In South Mountain, a district in south Phoenix, more than 3,800 residents are displaced, serving time in prison or the county jail, reports the Wall Street Journal. For every 100 adults, 6.1 are behind bars. That’s more than five times the national average of 1.09 per 100, according to a report by the Pew Center, a nonpartisan research group. Arizona has the fastest-growing prison population of the Western states, having increased 5.3 percent last year to more than 38,000.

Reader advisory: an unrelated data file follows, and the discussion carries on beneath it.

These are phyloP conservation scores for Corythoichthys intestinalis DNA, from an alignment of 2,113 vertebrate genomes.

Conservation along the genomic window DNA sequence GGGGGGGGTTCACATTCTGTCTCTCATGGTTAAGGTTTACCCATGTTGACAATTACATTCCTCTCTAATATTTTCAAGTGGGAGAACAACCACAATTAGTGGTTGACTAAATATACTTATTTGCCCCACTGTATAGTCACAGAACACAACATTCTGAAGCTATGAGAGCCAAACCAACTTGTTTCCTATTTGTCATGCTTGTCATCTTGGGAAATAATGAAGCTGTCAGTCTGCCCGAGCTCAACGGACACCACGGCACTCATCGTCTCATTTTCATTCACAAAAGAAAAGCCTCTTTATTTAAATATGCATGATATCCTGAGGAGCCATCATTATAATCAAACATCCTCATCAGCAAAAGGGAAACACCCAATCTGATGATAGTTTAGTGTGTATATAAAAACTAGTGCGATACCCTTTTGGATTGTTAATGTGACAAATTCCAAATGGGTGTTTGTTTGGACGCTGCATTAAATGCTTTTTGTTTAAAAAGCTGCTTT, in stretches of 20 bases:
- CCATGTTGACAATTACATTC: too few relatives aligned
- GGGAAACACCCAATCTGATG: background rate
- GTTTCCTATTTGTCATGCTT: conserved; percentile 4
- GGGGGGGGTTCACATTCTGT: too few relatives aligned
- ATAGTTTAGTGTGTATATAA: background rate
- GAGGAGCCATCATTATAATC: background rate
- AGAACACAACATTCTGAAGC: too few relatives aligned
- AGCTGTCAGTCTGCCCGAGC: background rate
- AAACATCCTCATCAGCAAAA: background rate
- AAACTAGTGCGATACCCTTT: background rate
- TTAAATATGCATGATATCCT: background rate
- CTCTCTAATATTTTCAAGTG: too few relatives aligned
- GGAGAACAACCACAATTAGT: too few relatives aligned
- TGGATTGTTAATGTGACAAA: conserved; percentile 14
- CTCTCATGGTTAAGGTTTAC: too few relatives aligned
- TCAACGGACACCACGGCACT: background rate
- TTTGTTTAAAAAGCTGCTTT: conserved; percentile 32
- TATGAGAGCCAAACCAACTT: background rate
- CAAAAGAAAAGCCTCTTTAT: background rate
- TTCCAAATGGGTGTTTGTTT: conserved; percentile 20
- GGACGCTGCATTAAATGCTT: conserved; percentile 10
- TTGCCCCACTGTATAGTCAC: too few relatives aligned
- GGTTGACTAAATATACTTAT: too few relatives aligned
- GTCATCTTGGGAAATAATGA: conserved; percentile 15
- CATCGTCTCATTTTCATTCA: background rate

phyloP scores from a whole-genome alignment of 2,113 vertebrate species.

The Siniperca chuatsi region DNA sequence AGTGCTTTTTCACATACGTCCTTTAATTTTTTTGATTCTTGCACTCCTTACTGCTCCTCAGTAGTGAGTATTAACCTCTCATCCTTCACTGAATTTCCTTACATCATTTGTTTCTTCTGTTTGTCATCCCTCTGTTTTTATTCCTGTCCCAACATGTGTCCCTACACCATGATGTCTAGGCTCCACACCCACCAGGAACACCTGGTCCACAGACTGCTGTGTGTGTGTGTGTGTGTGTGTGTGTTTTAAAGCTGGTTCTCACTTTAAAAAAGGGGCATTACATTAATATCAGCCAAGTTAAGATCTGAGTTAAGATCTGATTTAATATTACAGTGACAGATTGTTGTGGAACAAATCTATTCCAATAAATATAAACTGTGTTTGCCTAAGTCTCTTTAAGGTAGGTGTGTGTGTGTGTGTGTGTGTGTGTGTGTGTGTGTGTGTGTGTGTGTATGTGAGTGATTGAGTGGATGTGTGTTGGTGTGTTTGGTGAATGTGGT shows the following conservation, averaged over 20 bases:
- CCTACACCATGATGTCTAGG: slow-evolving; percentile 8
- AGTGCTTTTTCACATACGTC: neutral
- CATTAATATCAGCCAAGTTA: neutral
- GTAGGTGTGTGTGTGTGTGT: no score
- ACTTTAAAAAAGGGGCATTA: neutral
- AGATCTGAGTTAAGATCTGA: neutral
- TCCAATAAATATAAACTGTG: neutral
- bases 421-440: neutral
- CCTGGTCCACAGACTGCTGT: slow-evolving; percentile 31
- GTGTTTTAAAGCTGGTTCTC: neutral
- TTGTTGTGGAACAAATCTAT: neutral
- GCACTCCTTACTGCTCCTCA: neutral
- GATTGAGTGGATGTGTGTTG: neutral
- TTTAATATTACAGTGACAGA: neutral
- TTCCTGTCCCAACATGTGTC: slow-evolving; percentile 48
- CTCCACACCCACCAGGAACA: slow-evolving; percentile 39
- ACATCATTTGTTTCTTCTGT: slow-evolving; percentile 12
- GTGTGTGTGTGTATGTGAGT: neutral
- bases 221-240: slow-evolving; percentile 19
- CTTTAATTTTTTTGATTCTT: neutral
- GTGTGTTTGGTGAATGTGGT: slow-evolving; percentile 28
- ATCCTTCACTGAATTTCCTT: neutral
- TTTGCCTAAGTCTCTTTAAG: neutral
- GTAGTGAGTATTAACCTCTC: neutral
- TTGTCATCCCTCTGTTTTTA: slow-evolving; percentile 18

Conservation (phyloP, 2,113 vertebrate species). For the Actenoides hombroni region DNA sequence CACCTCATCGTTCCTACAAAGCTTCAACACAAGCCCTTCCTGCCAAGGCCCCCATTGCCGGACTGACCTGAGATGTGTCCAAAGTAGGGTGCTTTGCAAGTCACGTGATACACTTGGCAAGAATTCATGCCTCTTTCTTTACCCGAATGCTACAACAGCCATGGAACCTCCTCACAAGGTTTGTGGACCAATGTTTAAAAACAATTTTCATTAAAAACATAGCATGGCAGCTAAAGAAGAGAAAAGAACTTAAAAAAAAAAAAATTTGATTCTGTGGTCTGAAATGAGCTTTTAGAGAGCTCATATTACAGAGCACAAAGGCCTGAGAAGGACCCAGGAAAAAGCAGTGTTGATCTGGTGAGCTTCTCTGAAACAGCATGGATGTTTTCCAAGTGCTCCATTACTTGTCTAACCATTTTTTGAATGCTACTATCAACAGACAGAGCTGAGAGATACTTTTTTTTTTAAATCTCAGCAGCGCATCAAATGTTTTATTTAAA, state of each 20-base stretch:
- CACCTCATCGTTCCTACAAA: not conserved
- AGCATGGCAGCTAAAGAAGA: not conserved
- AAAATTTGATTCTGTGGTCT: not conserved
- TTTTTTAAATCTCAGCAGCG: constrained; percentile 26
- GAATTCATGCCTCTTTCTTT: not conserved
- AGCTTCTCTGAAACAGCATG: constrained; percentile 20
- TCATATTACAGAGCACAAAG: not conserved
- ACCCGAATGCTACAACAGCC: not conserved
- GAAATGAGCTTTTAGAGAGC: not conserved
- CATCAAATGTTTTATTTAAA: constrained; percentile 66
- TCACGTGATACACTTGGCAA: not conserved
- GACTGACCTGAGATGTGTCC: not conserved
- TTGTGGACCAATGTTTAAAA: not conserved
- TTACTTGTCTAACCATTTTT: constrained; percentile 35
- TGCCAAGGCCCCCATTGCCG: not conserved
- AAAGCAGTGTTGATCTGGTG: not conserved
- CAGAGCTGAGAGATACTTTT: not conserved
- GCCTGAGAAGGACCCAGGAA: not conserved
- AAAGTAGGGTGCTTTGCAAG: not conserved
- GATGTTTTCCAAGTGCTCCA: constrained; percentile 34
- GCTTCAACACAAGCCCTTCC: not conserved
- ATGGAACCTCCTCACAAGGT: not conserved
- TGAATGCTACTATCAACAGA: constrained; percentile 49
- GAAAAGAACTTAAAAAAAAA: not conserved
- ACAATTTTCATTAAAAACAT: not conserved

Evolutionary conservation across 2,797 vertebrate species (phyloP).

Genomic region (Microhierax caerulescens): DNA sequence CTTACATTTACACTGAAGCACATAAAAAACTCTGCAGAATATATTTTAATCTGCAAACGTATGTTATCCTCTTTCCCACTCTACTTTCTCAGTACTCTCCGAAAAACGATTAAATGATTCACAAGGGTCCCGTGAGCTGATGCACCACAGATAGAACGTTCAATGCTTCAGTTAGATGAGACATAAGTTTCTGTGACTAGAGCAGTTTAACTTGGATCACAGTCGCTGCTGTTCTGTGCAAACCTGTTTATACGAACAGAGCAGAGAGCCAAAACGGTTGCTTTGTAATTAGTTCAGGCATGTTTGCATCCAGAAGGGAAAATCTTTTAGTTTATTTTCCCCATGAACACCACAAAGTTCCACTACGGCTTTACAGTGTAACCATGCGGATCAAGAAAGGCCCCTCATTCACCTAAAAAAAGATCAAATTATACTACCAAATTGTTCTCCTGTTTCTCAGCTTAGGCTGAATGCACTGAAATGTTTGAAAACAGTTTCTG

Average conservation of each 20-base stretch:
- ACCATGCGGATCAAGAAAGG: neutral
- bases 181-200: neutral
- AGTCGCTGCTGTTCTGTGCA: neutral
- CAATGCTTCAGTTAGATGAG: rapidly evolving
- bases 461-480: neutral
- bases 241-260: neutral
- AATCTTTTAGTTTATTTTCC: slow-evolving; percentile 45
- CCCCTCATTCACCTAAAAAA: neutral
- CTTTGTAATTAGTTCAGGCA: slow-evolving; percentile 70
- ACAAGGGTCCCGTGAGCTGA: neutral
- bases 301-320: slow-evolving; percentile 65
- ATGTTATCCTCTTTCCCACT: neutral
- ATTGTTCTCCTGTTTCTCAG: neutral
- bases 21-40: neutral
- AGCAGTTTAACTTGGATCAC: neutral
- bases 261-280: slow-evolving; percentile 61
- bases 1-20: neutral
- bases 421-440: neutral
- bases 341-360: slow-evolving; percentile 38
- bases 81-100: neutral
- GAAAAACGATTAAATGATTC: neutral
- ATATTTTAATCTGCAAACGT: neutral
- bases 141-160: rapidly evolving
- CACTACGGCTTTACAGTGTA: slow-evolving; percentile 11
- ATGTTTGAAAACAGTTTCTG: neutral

Behind those figures are many hidden, related costs — financial burdens that communities are left to manage. For every person who goes to jail, businesses lose either a potential employee or customer. Inmates’ children often depend on extended families, rather than a parent, to raise them. With only so many government resources to go around, churches, volunteer programs, and other groups must often step in to help. Prison costs associated with one nine-block area in South Mountain, amount to roughly $11 million annually, says the Justice Mapping Center, a New York organization that examines crime patterns. The state spends more than half that amount — an additional $6.5 million — on social programs for the residents who remain.